Fast forward to Terminator 2, John Connor is ten-years old, and two Terminators are sent to this particular time period. One is the T-1000, a liquid metal killing machine that can change its shape, sent back in time to kill John Connor as a child. The other Terminator is another T-800, reprogrammed by the future John Connor to protect his younger self from the more advanced machine. Together with the T-800, Sarah Connor successfully protects her son from the T-1000, and they ensure a new, brighter future for humanity.

So how does Terminator: Dark Fate attempt to get the franchise “back on track” by ignoring the less-loved sequels and continuing the story of Terminator 2?

By killing John Connor in the first three or so minutes.

Yessir, this installment, which so desperately wants us to forget about the previous three sequels/offshoots and to be considered the “proper” follow-up to Terminators 1 and 2 begins by… rendering Terminators 1 and 2 pointless…

Honestly, this might be the biggest middle finger of a ‘twist’ I’ve ever seen in a movie franchise. I’ve heard more than enough complaints at The Last Jedi and its supposed disregard for its legacy (I actually enjoyed The Last Jedi, though I can understand a number of the complaints). But you could take everything fans disliked about Rian Johnson’s Star Wars film, as well as all three of the maligned prequel trilogy entries, put them all together, and it still wouldn’t be as disrespectful to the legacy of its franchise and its audience as this one move is here for the Terminator series.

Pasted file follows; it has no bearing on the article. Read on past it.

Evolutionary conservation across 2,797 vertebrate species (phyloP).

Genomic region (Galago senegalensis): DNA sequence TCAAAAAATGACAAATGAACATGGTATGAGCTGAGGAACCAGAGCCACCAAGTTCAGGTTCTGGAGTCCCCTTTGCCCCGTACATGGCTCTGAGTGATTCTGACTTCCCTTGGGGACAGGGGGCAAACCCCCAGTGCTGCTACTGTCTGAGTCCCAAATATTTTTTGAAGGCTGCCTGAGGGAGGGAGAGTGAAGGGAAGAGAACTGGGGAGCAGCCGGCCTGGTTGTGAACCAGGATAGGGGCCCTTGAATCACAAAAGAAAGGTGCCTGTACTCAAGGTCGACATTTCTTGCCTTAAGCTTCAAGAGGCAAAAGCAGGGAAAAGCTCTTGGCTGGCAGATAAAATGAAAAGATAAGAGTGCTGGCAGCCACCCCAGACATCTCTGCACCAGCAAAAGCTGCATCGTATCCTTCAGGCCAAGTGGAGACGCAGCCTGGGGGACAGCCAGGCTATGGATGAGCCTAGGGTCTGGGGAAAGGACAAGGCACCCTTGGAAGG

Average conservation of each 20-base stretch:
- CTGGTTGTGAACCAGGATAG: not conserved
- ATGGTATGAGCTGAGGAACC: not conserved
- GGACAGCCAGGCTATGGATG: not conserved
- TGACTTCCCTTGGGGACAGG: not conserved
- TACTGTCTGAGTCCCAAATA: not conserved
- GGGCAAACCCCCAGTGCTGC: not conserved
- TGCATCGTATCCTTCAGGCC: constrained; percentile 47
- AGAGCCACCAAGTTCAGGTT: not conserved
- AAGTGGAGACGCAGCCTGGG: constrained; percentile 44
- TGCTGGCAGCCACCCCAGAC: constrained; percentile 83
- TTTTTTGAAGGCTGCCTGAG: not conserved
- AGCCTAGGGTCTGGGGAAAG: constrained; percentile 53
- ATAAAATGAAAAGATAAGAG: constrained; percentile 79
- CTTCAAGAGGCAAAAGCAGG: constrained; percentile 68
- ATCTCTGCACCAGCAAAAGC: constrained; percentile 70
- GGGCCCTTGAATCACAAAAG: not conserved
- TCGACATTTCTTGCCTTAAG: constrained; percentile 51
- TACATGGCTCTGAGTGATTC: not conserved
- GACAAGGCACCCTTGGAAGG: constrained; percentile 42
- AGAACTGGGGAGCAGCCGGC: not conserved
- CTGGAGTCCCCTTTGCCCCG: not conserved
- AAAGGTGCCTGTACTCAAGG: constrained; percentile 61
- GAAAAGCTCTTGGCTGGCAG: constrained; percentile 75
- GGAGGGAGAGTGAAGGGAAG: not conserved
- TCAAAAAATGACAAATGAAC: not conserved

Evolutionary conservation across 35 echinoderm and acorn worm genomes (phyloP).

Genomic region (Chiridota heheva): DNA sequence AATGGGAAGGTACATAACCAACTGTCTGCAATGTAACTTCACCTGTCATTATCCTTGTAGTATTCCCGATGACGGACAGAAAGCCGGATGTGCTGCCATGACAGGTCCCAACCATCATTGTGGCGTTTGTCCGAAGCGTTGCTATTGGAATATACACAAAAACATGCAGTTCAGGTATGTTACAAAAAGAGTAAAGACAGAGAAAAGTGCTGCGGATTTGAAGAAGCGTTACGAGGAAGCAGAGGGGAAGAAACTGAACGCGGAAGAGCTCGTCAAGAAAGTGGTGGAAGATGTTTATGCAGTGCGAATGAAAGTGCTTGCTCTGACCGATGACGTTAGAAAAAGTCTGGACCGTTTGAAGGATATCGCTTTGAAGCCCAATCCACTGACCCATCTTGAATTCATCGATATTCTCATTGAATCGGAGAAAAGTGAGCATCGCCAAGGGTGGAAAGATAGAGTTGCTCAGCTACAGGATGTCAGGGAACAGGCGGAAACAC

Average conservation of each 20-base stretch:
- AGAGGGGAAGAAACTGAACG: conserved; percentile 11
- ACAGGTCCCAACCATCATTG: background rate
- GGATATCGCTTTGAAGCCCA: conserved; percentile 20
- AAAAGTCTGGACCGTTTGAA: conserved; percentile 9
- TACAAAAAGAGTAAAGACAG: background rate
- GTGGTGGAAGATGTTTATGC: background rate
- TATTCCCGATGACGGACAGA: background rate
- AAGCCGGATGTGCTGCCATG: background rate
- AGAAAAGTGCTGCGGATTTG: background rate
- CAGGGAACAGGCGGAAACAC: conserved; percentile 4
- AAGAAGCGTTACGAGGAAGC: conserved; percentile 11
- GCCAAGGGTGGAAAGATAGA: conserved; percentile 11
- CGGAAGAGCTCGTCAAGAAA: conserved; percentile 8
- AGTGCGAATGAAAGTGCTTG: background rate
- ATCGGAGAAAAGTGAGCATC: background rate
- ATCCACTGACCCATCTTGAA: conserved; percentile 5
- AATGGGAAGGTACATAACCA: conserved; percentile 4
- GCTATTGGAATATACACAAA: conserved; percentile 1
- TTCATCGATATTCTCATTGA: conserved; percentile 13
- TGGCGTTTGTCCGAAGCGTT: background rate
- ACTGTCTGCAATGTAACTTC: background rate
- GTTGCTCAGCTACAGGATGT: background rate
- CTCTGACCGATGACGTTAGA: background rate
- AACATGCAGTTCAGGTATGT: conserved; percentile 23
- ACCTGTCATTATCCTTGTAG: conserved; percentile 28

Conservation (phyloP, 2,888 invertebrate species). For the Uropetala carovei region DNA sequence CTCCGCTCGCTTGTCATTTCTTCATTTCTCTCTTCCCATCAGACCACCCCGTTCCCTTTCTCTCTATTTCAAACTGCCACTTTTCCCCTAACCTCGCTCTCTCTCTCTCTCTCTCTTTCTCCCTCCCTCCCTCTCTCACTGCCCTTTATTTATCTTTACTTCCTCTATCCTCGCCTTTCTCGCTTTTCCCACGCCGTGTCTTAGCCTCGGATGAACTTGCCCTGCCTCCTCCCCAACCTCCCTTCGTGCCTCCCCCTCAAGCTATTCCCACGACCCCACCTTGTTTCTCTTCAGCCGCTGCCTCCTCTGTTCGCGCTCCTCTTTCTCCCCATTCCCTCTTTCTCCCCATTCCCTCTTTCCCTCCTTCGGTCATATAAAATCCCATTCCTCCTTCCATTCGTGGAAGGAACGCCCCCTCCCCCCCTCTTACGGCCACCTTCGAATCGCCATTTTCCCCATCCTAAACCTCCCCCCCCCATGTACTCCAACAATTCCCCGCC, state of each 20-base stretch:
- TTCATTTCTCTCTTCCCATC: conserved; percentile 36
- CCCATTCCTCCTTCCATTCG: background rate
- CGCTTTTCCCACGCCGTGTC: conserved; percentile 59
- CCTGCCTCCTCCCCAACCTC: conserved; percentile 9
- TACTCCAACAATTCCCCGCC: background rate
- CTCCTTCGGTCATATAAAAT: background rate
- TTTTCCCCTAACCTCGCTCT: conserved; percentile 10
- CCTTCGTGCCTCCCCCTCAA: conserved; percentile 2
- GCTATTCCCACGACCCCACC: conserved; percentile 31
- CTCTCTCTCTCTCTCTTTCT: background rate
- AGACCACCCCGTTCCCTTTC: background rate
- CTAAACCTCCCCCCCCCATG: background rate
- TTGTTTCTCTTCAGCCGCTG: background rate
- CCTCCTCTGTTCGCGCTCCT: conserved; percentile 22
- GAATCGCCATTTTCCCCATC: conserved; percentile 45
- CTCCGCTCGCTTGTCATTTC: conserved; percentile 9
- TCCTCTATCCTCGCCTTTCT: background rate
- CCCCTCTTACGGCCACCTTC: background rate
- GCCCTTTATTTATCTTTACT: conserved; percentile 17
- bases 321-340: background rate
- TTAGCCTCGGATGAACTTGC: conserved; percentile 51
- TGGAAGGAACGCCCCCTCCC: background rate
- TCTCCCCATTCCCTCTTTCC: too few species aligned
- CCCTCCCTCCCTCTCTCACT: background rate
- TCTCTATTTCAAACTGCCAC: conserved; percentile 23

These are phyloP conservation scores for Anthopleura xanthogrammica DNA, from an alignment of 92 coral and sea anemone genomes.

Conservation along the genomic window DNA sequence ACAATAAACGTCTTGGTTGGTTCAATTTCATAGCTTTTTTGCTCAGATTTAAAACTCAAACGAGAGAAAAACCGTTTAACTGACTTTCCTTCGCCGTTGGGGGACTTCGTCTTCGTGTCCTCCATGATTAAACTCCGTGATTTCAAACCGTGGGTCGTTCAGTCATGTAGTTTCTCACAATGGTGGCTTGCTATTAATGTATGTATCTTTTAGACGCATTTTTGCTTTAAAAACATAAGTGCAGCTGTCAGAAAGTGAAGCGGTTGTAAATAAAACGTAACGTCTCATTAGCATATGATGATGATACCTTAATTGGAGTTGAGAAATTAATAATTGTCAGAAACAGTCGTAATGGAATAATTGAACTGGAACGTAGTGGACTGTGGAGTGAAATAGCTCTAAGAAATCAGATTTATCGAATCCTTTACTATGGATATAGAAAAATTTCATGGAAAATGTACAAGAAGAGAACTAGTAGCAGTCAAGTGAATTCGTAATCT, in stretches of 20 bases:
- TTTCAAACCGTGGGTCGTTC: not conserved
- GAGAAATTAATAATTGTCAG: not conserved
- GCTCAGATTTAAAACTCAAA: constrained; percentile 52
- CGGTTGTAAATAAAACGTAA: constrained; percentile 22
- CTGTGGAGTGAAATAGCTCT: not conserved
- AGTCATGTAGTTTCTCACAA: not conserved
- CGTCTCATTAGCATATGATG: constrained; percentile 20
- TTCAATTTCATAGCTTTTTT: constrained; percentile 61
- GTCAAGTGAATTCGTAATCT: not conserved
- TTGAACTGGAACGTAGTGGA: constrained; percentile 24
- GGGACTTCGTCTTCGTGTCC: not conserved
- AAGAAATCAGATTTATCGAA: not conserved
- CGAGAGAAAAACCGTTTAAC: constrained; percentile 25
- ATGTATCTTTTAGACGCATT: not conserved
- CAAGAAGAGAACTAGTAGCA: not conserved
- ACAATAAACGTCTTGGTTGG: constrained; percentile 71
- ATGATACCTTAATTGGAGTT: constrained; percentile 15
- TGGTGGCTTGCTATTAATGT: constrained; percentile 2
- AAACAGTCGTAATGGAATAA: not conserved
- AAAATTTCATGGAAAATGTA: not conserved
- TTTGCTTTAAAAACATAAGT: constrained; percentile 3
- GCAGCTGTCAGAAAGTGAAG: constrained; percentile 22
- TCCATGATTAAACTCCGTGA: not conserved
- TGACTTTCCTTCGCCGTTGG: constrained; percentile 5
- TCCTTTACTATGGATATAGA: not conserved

Not only does John Connor die within minutes of the film, but it’s in such an unceremonious fashion. Although seeing actors de-aged (rather convincingly) with CG to re-introduce the Sarah and John Connor of the 1990s to audiences feels like a treat for a brief second, it’s a moment that’s instantaneously dashed once another T-800 simply walks up to John Connor while he and his mother are on vacation and shoots him. It even undermines the villains from the first two films. You mean to tell me that after all the crap Sarah Connor fought through to survive the first T-800, and the extravagant action sequences she and John endured at the hands of the T-1000, that another T-800 just casually walks by and gets the job done? It’s outright insulting.

Unfortunately, it’s far too grave of a mistake for the film to recover from. Even with some impressive action scenes, Terminator: Dark Fate – quite unintentionally – lives up to its title because of this one move. It sabotages the very core of the franchise to such a degree, that it may be the only thing on your mind for the rest of the movie.